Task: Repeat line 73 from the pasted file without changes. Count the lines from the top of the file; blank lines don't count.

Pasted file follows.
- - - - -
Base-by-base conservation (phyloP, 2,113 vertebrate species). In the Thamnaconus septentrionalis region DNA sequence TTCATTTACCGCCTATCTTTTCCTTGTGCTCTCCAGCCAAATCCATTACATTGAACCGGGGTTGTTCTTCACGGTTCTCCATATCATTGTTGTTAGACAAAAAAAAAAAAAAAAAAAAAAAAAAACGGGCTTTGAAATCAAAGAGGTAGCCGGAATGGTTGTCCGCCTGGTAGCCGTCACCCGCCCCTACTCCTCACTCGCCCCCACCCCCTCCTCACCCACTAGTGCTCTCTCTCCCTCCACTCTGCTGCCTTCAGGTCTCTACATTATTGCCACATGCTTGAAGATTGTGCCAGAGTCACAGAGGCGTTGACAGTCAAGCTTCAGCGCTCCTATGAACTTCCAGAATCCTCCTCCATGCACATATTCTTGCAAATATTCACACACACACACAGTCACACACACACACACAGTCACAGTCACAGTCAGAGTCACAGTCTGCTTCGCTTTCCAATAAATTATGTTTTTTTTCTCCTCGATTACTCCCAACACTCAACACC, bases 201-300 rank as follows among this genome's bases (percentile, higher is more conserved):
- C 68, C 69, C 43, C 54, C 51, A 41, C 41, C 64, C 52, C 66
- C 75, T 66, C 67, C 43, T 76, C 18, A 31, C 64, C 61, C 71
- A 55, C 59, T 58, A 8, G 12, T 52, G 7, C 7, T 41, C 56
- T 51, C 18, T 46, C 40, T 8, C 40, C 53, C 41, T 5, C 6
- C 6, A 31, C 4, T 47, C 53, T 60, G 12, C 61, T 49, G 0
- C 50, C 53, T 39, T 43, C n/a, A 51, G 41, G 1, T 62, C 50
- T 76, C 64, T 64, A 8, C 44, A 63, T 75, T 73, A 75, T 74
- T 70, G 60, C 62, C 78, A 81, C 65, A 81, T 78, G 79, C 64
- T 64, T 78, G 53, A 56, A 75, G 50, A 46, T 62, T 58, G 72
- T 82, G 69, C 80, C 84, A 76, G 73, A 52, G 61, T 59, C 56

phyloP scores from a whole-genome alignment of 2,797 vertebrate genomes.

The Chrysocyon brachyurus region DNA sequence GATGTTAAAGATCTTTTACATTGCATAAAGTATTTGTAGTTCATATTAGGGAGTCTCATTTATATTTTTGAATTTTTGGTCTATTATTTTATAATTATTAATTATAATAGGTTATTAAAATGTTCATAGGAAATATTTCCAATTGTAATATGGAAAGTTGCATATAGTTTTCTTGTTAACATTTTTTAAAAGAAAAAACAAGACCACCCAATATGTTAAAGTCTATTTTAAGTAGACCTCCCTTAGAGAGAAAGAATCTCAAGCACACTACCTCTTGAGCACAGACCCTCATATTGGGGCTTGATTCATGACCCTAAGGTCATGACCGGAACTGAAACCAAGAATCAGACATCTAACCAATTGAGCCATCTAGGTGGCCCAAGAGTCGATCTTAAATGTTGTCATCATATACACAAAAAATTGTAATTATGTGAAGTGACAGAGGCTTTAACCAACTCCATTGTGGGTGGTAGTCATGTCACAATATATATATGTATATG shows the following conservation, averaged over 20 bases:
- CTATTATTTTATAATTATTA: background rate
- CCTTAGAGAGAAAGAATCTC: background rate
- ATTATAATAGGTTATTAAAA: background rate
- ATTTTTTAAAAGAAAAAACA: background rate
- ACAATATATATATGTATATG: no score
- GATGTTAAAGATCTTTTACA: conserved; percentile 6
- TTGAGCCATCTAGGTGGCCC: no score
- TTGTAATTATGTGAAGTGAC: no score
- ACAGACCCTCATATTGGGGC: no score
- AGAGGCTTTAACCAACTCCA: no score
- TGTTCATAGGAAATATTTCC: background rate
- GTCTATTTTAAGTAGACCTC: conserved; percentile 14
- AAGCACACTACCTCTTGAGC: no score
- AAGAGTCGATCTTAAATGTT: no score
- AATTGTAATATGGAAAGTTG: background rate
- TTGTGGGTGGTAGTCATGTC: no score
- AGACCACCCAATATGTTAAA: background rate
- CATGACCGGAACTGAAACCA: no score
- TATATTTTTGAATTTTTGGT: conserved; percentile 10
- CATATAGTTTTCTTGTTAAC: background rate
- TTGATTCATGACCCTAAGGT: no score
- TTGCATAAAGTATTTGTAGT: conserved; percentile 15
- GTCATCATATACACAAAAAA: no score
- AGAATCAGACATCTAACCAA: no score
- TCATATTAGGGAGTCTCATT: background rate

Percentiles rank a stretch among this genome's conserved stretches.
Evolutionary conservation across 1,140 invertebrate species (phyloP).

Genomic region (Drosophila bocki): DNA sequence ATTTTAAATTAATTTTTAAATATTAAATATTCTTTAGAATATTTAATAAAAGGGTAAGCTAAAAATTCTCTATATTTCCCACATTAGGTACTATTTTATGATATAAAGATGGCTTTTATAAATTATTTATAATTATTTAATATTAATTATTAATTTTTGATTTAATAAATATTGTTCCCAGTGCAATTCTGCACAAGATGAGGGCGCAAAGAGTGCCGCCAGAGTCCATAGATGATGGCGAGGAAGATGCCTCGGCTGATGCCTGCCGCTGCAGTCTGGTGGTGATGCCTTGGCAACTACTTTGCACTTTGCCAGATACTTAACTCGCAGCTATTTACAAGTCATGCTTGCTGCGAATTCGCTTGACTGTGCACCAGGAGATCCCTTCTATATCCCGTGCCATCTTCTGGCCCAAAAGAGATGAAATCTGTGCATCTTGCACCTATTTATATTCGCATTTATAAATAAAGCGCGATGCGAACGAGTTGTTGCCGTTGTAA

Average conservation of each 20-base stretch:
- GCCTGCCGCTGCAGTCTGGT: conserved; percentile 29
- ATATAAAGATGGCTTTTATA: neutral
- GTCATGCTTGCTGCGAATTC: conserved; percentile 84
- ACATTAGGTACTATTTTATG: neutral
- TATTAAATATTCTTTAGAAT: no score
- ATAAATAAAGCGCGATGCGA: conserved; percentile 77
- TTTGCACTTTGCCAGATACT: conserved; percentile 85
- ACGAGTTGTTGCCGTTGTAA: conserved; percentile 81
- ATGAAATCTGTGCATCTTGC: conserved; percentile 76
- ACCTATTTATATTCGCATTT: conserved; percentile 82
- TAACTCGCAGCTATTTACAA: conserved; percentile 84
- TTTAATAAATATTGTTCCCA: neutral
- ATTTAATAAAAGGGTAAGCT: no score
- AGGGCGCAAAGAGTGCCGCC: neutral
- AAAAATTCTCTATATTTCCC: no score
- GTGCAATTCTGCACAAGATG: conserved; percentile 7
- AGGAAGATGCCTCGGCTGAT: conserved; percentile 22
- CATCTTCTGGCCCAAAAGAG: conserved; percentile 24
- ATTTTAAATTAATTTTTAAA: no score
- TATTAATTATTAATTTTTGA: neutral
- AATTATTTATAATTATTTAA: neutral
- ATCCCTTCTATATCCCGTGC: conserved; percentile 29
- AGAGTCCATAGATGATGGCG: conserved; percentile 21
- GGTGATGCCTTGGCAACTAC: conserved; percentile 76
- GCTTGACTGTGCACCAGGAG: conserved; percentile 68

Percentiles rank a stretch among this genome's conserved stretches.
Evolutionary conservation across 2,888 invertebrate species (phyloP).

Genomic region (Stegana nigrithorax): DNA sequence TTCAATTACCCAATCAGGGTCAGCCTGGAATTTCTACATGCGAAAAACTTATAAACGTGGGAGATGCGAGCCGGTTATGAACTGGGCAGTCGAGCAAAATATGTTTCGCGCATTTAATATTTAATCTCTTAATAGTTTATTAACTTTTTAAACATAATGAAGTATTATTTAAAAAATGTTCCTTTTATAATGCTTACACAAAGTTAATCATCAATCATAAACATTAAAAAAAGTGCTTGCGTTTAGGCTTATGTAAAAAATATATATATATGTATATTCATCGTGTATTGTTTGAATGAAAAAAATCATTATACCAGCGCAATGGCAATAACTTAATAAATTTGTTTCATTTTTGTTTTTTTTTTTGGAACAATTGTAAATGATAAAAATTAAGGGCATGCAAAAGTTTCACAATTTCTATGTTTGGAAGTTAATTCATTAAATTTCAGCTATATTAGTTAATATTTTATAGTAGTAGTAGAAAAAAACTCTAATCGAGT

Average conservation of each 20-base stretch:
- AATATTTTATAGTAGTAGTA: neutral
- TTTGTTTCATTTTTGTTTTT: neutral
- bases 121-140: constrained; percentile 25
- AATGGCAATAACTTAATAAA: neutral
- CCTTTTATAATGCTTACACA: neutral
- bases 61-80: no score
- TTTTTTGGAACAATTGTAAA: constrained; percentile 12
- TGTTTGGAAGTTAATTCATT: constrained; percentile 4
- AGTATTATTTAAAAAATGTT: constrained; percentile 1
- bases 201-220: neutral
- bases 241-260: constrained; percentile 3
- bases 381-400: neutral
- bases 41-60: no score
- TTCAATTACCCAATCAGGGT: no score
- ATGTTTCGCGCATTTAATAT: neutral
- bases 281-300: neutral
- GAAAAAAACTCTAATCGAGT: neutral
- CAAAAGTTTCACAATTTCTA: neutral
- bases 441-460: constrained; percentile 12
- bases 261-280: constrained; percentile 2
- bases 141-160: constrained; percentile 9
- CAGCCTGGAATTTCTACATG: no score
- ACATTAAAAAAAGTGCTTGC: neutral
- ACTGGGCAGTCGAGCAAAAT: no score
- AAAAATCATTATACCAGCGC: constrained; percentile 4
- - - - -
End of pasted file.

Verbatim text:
- TTTGTTTCATTTTTGTTTTT: neutral